All right... it's started moving into the “it’s really cold, wet, and rainy” time of year for my studio. This is still Northern California so the temperature, at its best, generally is topped out in the middle of the day at 55 degrees, (and I count myself really lucky it’s this warm). This is the down side to working in an old Garagio. It really is cold… and work takes many, many days to dry, and sometimes… things freeze! So aside from the bit about things freezing, things are fairly manageable… I can boil water for my throwing bucket to keep myself warm… (that’s really nice….) the slow drying can be an inconvenience if you’ve got small work trying to dry, but it’s really nice if you have larger thick walled projects that appreciate being slow dried.
Or…. you can see if your friends will let you hang out in a spot in their toasty warm studios during the winter cold snaps. I like this option… they’ve got better hot chocolate, and... oh yeah… heating. Being a decent guest you might be expected to do a little wedging, maybe some trimming, definitely some story telling…. It’s all about that winter camaraderie thing.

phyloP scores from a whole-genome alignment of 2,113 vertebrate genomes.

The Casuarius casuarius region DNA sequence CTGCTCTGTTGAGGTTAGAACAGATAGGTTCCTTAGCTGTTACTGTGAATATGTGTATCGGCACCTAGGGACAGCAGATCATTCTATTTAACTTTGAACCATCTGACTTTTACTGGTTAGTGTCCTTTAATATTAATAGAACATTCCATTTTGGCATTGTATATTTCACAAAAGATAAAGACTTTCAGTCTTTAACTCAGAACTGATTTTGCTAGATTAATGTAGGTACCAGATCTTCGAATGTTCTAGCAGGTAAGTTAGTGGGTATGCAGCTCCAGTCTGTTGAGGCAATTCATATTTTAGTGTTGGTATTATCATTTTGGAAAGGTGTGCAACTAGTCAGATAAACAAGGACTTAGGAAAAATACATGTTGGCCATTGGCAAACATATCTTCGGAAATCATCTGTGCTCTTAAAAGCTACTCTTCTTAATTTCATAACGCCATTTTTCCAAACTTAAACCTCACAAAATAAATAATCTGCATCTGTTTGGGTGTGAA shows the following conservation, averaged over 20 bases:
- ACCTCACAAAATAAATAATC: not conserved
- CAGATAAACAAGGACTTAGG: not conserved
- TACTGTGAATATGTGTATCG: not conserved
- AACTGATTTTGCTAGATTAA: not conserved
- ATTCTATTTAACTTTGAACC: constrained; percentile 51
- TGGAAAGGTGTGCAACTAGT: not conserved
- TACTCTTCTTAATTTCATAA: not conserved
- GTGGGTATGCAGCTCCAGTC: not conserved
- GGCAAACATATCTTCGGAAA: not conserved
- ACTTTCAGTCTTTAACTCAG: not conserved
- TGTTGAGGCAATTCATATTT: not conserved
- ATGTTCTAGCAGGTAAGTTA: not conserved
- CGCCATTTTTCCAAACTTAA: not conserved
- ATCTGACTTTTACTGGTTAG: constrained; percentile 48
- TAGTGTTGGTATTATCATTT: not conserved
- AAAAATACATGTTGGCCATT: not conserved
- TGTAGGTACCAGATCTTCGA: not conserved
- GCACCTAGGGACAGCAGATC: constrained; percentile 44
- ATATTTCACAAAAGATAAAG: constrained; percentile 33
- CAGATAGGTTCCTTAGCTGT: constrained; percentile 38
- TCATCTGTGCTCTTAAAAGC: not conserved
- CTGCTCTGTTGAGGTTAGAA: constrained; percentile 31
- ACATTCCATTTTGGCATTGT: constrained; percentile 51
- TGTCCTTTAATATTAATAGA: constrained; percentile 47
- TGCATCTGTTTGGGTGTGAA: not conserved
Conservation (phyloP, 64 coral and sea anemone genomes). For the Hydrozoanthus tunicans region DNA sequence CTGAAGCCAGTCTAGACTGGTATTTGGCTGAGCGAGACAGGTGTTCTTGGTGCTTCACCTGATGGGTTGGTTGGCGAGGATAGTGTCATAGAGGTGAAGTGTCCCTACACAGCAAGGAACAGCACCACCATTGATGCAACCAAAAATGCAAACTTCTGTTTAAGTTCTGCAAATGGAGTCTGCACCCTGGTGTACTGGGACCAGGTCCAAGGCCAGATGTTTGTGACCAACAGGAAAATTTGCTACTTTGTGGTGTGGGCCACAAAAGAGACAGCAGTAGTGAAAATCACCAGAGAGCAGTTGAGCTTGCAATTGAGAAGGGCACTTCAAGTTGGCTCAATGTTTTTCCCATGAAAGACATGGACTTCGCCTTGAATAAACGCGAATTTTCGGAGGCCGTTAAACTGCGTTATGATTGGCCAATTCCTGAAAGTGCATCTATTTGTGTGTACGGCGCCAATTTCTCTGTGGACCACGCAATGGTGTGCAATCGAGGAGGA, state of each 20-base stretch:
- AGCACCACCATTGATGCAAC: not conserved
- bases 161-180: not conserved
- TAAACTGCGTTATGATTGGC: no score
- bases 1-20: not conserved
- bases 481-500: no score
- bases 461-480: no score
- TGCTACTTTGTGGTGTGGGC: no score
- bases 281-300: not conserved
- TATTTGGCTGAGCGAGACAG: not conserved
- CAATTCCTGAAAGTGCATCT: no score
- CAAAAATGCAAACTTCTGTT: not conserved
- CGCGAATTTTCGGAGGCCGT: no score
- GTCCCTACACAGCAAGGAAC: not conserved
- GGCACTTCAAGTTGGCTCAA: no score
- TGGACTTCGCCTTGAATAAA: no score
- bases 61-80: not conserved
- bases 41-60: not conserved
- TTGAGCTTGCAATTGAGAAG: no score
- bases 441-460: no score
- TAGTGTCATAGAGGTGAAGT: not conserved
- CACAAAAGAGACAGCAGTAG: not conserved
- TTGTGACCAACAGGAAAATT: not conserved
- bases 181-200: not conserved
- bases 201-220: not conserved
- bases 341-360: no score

So I’ve been spending to past week getting started on creating a series of Cairns for this spring's exhibitions. These are large(ish) decorative ceramic post markers, and due to their size and complexity, they can be tricky to get across the finish line in a stately manner… (Understatement). Luckily, they really like to be slow dried and they make use of a lot of the techniques I’ve been playing with this year.
For me, these forms provide a more sculptural surface for developing more complex narratives and they also provide a glorified test tile for exploring studio archenemy. This could get really fun… we’ll see… I’m hoping to pick through the results of this winters work and gallery mount a few finished pieces for spring’s and summer’s exhibitions. I guess we’ll have to see....
This is the cobalt slip
and a veiw of cutting the stencils with a razor blade.